George Calvert and his sons, Cecilius (Cecil) and Leonard, decided to establish the colony of Maryland in the New World as a haven for Catholic refugees. They also hoped to gain wealth from its development. Maryland's 1632 charter made the Calverts feudal lords and proprietors, with possession and control of the colony's wealth, profits, land, and much of its governance.
While Maryland indeed became a safe place for persecuted Catholics to settle, many Protestants and Puritans left other colonies to settle there, as well. Maryland became torn by religious friction and political struggles between Catholics and Protestants. By 1649, Maryland had passed a law promising religious tolerance—a landmark in colonial American history. Although religious struggles would continue in colonial Maryland, it was generally considered more tolerant than other colonies.
Maryland, (PHONE NUMBER HIDDEN).
The first people to settle in what is now Maryland arrived more than 10,000 years ago. These Native Americans groups lived a nomadic lifestyle, hunting and gathering. Around 1,500 years ago, they began growing squash, beans, and tobacco. In time, Native Americans in this area began staying in villages for most of the year or even year-round. Most of these Native Americans were Woodland Indians who spoke an Algonquian language. Some of the key Native American tribes of Maryland at the time of European settlement included the Piscataway, Yaocomaco (or Yeocomico), Shawneee, Accohannock, Nanticoke, and Susquehannock. European settlement dramatically changed this area for its Native American population. For example, in 1500, before European contact, the population of Native Americans in the Chesapeake Bay area was thought to have been around 24,000 people. By 1650, due to war, disease, and migration, less than 3,000 Native Americans remained in the Bay area.
The Chesapeake Bay area is thought to have been first explored by Europeans in the early 1500s. The English Captain John Smith later explored and mapped this region in the early 1600s. However, the colony of Maryland was not chartered until 1632 or formally settled until 1634. It was originally intended by its proprietors, George Calvert—the first Lord Baltimore—and his son Cecilius (Cecil)—the second Lord Baltimore—to be a refuge for English Catholics and a source of family prosperity.
George Calvert, First Lord Baltimore.Read more about George Calvert's
Newfoundland colony, Avalon.
George Calvert did not become a Catholic until adulthood. For many years, he was a prominent politician. In 1617, he was knighted and then in 1619 named a secretary of state. When Calvert announced that he had converted to Catholicism in 1625, he had to give up his political position. That same year, Calvert was given the title of Baron (Lord) Baltimore.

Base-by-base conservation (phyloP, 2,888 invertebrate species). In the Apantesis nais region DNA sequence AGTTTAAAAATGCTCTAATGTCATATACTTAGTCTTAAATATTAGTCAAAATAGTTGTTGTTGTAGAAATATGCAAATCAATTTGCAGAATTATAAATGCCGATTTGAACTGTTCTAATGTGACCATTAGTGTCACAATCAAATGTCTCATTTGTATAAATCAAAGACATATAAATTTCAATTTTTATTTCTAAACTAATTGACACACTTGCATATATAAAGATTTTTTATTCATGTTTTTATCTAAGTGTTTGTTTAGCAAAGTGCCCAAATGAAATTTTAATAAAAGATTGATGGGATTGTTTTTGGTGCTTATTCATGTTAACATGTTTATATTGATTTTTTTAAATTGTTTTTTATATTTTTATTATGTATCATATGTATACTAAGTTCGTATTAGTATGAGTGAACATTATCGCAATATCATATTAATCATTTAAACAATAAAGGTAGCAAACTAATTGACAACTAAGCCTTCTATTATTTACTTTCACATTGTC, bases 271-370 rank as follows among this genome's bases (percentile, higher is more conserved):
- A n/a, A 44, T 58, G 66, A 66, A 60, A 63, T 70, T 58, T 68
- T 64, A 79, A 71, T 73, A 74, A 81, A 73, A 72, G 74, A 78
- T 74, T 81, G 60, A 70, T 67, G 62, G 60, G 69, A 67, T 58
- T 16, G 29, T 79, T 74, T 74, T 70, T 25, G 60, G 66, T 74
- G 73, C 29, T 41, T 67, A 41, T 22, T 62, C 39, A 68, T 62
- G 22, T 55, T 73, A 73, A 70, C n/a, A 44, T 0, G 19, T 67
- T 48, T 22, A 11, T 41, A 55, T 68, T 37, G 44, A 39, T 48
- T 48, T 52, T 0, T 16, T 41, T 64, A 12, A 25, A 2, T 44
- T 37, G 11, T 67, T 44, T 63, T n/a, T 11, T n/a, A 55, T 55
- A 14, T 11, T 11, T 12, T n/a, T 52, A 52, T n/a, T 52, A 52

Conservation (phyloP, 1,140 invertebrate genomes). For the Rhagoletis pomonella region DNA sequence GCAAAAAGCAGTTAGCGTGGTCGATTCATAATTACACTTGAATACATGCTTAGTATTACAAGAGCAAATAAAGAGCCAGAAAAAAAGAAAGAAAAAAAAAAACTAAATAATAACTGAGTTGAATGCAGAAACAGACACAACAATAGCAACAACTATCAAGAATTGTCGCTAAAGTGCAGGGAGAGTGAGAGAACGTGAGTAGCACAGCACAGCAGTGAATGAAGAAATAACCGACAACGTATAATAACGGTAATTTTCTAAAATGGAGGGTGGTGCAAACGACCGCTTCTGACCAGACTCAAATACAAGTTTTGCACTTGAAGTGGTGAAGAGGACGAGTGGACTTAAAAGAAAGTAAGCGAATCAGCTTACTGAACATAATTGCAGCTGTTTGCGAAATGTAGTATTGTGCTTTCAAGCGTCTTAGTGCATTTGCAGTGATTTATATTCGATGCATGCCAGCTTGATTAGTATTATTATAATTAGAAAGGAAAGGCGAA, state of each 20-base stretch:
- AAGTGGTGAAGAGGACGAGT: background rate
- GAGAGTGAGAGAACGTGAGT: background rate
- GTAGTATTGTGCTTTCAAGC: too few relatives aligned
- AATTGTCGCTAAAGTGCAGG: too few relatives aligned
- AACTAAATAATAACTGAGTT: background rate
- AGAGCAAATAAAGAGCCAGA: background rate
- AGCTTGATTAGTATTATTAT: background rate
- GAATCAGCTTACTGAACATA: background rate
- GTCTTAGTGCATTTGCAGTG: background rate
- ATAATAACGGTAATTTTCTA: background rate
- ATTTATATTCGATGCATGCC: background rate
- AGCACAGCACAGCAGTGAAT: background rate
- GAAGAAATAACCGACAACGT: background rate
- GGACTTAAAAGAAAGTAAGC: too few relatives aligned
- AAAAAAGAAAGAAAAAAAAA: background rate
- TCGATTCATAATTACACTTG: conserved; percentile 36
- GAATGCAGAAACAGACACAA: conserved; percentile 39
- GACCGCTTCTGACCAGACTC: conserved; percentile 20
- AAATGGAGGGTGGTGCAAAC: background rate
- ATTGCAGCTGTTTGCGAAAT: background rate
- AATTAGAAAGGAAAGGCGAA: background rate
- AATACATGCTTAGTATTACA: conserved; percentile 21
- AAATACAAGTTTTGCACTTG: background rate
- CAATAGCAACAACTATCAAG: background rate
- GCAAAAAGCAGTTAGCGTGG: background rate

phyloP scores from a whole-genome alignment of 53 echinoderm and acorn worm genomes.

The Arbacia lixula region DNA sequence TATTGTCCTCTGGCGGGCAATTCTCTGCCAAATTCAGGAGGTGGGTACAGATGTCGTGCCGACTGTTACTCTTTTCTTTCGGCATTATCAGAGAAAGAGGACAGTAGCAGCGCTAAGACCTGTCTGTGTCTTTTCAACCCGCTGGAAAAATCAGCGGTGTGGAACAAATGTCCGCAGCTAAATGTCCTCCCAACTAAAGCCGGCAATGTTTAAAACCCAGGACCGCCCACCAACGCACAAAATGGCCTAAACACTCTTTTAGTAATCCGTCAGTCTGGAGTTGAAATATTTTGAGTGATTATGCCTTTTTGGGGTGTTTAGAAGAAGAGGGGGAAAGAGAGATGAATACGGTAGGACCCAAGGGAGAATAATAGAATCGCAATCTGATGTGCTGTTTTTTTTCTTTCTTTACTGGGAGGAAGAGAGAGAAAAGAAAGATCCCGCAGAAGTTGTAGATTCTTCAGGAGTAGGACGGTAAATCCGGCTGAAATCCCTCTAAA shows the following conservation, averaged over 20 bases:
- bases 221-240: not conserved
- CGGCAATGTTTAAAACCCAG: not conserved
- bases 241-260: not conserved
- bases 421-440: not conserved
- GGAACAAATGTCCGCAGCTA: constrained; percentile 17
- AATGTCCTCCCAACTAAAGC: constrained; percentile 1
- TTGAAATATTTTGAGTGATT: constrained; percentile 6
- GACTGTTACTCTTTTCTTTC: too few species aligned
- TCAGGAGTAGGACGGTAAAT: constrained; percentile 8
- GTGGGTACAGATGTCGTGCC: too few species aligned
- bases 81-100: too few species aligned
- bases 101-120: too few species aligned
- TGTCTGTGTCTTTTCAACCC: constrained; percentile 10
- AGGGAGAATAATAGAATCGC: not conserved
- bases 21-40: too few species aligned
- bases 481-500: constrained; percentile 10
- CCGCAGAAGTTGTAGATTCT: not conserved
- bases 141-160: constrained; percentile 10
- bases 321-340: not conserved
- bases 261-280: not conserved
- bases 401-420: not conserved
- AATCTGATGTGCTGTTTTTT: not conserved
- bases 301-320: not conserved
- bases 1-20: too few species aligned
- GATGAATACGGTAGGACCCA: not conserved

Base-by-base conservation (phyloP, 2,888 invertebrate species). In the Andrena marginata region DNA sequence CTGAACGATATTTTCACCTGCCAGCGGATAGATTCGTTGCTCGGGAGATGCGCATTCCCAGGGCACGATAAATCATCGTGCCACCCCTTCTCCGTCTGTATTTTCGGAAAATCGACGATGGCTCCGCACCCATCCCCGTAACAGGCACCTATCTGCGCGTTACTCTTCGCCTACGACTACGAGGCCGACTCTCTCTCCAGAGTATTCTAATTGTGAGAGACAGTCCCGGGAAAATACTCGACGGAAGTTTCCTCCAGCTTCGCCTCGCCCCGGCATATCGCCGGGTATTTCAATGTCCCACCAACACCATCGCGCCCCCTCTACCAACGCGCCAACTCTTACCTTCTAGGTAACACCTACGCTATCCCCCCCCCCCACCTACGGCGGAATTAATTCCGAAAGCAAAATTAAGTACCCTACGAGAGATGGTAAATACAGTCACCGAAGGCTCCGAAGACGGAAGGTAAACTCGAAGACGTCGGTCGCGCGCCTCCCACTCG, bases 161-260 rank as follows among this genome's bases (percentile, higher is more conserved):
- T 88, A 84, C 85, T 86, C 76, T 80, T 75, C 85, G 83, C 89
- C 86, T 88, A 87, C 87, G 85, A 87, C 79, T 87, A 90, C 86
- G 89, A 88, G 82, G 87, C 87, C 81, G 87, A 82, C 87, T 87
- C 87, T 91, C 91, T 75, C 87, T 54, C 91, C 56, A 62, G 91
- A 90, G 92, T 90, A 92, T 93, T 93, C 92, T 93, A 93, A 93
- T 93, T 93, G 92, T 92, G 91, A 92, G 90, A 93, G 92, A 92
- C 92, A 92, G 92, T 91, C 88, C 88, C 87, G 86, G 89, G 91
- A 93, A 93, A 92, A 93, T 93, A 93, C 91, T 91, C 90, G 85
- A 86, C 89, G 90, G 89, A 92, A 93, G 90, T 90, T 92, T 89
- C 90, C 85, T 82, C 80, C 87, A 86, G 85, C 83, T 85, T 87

The Arts district is walking distance about 5 blocks. There's Prince George's Plaza Mall, it's a major mall with plenty of big department stores and shopping and resturants (food court inside) It's a short bus ride to the mall and to West Hyattsville Metro station and Prince George's Plaza metro rail subway system, the Greenline trains. My location is in between two metro stations with plenty of buses running every 15 to 20 minutes to go wherever you want in a short time. Enjoy your visit!! Getting AroundFree parking is available for your vehicle. F8 metro bus and 86 metro bus, The Prince George's County Bus "the Bus 13", University of Maryland Shuttle bus all stop within a three minute walking distance from my location, if you prefer to catch the bus but you really don't have to. You can walk the 10 minute walk to west Hyattsville metro subway station, it's really a nice walk in a safe neighborhood. We walk around here all hours of the day and night and no one bothers you.I have lived in Hyattsville now for 7 years and me and my family walk all hours and no one bothers us. The University of Maryland Shuttle bus is a free ride. Just ask the host for the bus passes to ride on the UMD shuttle. University of Maryland College students may also ride for free on this bus and will take you straight to the University of Maryland and two metro stations to get the trains into Washington, Dc for free Other Things to NoteWhen you arrive to my home you just dial #101 on the intercom and you will be let into the building. When you enter into the building walk down the stairs and turn left and knock on my door. Check in time is 6 pm to 12 midnight 7 days a week. If you get into town early you may drop off your luggage and belongings inside the building and leave them by my door and I will get the housekeeper to bring them in. Don't worry no one will disturb them, this is a high security building. I have very nice and responsible neighbors and no one bothers anything. Just dial 101 on the intercom key pad and you will be let into the building.